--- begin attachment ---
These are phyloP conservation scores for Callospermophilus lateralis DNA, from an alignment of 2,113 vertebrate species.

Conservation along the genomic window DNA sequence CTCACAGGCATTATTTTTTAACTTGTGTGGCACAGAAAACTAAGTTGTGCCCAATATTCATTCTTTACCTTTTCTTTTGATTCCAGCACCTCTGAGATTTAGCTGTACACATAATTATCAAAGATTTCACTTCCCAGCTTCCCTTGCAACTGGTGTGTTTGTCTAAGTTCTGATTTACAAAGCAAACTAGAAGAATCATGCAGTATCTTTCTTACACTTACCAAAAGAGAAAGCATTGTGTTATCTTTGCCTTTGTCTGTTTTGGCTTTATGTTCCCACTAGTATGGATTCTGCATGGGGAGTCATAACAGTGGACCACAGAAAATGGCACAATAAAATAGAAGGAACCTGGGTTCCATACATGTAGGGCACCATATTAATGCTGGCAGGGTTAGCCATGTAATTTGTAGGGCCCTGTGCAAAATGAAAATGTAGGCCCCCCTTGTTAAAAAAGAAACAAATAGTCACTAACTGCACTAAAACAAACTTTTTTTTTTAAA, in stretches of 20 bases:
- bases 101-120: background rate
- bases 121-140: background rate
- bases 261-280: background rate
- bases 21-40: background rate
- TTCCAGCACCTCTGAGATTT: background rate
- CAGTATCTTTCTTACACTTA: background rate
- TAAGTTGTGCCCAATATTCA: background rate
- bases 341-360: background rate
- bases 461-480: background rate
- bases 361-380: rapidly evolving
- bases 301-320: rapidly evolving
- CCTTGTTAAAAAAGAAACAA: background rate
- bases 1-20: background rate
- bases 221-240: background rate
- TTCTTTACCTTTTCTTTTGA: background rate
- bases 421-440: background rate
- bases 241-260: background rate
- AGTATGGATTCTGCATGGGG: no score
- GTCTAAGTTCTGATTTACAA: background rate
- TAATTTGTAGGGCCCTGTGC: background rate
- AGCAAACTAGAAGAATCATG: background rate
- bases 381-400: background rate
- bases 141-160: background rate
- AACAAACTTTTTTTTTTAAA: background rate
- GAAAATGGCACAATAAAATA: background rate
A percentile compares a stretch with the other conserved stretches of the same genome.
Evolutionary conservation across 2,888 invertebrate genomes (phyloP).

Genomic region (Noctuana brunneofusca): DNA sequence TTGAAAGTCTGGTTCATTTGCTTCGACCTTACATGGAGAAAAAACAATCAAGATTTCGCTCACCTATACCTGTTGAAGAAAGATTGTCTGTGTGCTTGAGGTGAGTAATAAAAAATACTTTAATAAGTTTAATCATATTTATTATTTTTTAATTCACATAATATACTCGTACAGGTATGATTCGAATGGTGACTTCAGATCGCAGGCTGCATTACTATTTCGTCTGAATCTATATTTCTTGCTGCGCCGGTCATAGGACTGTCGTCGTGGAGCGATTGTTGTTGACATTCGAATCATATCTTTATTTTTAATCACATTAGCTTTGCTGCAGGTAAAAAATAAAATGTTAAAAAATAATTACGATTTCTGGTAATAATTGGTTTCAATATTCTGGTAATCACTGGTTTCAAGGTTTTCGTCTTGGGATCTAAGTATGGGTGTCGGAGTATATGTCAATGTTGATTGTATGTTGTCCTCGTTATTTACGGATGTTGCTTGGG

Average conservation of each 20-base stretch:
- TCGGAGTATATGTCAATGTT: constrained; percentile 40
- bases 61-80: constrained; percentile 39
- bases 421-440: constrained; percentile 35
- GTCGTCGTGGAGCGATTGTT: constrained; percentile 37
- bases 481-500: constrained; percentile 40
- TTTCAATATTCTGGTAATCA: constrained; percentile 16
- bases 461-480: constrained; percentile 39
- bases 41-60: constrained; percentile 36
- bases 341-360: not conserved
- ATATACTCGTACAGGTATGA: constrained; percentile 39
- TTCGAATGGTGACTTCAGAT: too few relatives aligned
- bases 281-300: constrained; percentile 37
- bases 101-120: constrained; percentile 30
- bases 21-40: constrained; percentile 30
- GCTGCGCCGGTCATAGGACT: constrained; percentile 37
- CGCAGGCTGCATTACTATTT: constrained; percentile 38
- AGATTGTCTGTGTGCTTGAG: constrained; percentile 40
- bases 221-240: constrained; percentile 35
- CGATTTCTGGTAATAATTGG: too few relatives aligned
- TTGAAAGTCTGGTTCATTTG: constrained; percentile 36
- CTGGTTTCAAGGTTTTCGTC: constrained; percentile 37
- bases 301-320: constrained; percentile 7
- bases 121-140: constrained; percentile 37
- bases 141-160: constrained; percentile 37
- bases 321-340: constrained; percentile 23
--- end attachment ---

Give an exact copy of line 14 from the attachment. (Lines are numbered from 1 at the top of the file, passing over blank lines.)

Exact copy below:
- CCTTGTTAAAAAAGAAACAA: background rate